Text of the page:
Longlisted for the 2020 Toronto Book Awards
Mobile is an uncivil feminist reboot of Dennis Lee's Civil Elegies and Other Poems; an urban lament about female citizenship and settler culpability; an homage to working and walking women in a love/hate relationship with Toronto, its rivers and creeks, its sidewalks and parks, its history, misogyny and violence. How do we, in Lee's words, see the "lives we had not lived" that "invisibly stain" the city? What are the sexual politics of occupying space in a city, in a workspace, in history? How can we name our vulnerabilities and our disasters and still find strength?
Written in a slippery mix of lyric and experimental styles, Mobile is MacDonald's grouchiest book yet.
Praise for Tanis MacDonald:
"These poems performatively perturb our complacencies: toward city, land, plant, women, and men. With her sybil voice full of sass but never lacking civility, MacDonald forages the city for women's lives and names, knocking not on heaven's door but on the tombs where our world is heading. Confronting barriers of attitude and structure that women face daily, full of sounds and verve, Mobile is a deft counterpoint to Dennis Lee's long-ago Civil Elegies. Pick up this Mobile, readers; it's ringing and it's no robocall!" —Erín Moure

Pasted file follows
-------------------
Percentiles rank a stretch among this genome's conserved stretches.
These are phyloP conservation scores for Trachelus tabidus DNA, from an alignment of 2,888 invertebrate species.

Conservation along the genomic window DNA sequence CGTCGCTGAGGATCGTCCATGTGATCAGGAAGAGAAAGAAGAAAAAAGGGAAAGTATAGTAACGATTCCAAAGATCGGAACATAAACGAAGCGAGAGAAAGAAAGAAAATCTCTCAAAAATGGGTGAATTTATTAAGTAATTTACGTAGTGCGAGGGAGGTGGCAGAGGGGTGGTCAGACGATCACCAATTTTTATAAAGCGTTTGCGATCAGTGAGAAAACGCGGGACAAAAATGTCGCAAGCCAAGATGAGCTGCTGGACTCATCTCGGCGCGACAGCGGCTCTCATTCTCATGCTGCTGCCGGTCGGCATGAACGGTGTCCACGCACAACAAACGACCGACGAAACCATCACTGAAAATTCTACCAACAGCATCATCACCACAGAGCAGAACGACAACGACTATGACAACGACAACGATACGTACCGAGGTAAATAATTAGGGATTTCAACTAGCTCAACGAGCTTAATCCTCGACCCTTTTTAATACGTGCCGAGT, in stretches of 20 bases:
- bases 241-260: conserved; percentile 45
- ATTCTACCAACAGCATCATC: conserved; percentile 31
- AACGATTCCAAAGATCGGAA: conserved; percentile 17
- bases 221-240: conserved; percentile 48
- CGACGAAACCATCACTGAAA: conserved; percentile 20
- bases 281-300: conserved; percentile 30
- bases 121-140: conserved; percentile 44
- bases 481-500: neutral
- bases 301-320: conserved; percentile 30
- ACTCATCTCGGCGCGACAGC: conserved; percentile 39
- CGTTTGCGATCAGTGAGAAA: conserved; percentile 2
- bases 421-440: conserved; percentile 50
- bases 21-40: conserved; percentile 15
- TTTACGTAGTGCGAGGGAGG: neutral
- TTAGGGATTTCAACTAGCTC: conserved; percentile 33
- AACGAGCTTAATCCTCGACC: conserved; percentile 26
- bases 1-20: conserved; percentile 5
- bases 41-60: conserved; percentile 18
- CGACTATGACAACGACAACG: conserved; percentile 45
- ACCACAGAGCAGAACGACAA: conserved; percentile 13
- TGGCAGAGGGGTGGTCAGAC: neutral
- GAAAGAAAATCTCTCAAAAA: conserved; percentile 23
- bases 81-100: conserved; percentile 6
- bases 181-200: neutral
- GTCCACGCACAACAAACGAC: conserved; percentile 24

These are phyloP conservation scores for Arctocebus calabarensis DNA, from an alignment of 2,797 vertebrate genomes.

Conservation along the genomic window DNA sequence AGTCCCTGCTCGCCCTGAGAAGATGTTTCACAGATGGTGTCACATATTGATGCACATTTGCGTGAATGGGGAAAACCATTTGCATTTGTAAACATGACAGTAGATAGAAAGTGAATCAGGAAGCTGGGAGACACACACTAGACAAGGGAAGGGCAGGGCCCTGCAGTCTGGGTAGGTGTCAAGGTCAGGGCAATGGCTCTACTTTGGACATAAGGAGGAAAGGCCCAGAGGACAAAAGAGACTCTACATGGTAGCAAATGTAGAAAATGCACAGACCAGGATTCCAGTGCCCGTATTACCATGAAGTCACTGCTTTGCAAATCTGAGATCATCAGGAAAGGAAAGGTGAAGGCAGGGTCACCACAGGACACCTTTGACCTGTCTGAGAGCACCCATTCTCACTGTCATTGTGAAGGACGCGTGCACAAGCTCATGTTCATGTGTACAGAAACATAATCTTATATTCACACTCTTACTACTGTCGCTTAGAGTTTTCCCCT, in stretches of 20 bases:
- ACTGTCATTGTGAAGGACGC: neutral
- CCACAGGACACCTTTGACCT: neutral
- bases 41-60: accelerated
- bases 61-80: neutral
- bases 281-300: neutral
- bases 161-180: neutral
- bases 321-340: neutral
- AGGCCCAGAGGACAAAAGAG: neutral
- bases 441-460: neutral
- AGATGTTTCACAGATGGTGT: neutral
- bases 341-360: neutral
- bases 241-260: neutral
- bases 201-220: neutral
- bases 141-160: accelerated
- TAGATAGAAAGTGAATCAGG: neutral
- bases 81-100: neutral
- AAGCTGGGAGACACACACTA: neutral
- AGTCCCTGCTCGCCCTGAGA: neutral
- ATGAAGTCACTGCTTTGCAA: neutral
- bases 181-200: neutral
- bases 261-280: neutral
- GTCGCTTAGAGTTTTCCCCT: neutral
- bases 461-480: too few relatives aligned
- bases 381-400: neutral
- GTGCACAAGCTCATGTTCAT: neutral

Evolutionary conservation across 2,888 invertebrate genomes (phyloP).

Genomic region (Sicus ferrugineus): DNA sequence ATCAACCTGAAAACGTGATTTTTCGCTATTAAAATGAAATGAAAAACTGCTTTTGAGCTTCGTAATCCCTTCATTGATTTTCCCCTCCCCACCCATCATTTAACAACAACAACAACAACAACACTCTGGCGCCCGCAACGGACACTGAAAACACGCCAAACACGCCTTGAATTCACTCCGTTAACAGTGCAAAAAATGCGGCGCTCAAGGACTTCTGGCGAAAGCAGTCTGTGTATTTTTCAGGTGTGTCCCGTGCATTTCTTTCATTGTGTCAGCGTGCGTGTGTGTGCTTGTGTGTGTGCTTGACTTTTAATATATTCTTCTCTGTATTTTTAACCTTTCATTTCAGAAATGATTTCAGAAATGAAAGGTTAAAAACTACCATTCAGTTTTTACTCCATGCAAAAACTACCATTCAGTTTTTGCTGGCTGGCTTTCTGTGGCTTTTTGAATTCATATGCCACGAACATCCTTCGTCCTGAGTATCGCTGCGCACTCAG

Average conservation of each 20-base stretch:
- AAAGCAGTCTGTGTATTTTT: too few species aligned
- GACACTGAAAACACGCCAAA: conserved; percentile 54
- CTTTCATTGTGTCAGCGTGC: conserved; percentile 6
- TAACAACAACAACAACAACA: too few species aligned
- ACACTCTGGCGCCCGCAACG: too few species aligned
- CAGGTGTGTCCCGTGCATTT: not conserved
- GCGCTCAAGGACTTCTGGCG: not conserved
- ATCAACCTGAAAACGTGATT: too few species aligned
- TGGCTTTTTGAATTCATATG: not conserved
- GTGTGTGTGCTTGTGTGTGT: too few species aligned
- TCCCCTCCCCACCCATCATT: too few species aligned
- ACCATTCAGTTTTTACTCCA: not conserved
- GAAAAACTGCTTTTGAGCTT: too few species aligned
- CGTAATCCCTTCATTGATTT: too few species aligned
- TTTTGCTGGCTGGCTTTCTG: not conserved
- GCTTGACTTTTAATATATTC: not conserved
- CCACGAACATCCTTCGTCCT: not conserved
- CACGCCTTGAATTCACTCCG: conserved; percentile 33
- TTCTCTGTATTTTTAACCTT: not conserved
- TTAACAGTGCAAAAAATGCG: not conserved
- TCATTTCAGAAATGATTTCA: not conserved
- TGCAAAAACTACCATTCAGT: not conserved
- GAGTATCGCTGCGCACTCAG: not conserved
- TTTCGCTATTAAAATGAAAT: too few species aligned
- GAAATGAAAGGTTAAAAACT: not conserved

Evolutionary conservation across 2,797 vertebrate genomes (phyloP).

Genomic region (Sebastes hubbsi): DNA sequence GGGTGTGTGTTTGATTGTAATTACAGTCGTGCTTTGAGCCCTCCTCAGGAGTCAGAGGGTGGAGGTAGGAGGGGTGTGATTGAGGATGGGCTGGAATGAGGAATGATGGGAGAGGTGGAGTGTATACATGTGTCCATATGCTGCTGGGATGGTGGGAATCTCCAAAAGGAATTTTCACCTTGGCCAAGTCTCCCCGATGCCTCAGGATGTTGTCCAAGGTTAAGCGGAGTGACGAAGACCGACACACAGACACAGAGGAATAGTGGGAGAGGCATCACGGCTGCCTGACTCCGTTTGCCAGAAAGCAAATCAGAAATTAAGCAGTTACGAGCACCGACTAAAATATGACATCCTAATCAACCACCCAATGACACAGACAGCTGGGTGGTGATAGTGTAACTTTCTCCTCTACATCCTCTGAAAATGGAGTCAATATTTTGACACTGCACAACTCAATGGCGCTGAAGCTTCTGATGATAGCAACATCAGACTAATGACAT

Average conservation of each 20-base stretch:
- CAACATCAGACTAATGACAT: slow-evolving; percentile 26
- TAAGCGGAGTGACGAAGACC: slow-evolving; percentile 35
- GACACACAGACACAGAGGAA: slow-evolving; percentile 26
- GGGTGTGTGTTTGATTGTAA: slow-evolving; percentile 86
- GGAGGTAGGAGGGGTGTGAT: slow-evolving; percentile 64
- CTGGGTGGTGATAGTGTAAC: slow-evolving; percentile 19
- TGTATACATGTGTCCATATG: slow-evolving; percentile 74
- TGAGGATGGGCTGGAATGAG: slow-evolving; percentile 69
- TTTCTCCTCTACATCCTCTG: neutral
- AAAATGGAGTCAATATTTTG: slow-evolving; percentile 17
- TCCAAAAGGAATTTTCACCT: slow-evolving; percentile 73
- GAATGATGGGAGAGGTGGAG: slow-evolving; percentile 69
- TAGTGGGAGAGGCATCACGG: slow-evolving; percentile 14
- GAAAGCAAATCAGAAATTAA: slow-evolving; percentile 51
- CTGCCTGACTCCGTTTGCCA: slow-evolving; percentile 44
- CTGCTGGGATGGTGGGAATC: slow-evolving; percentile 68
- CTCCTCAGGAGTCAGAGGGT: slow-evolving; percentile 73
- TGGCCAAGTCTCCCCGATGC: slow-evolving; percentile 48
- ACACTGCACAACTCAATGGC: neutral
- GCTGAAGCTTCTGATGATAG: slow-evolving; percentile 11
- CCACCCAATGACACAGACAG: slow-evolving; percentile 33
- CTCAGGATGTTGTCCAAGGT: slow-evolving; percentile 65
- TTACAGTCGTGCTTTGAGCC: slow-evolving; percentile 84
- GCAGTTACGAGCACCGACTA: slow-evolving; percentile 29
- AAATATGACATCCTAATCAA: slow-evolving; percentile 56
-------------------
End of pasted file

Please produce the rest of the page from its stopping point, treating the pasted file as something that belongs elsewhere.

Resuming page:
"With delightfully subversive wordplay and intertextual sleight of hand, Tanis MacDonald wanders the text of the modern city, exploring its civil energies with intelligence, incision, compassion, music, ferocity and wit. A Sibyl's elegies for the civil legacies of the past, these feisty poems interrogate the mansplaining streets, finding the always-there voices and experiences of women in its architecture and shadows, curbs and enthusiasms, structures and strictures, its texts and traditions, violence and vibrance, twists and dï¿½tournes. Go with MacDonald as she guides you through the streets of Mobile. It's a tour de force." —Gary Barwin
About the author
Tanis MacDonald is the author of two books of poetry: Fortune (2003) and Holding Ground (2000), and is the winner of the 2003 Bliss Carman Poetry Prize. She has published articles on the poetry of P.K. Page, Lorna Crozier, and Anne Carson. She teaches English at Wilfrid Laurier University in Waterloo, Ontario.
Di Brandt’s poetry titles include questions I asked my mother (1987), Agnes in the sky (1990), Jerusalem, beloved (1995), and most recently, Now You Care (2004). She has received numerous awards for her poetry, including the CAA National Poetry Prize, the McNally Robinson Book of the Year Award, and the Gerald Lampert Award. Di Brandt recently returned to the Manitoba prairies, her home, after a decade away, to take up a Canada Research Chair in Creative Writing at Brandon University.
Other titles by Tanis MacDonald
The Daughter’s Way
Canadian Women’s Paternal Elegies
Out of Line
Daring to be an Artist Outside the Big City
menstrual manifestos for our times
questions I asked my mother
Laurier Poetry Pack #3
Wilfrid Laurier University Press
From Text to Txting
New Media in the Classroom
Rue the Day
Speaking of Power
The Poetry of Di Brandt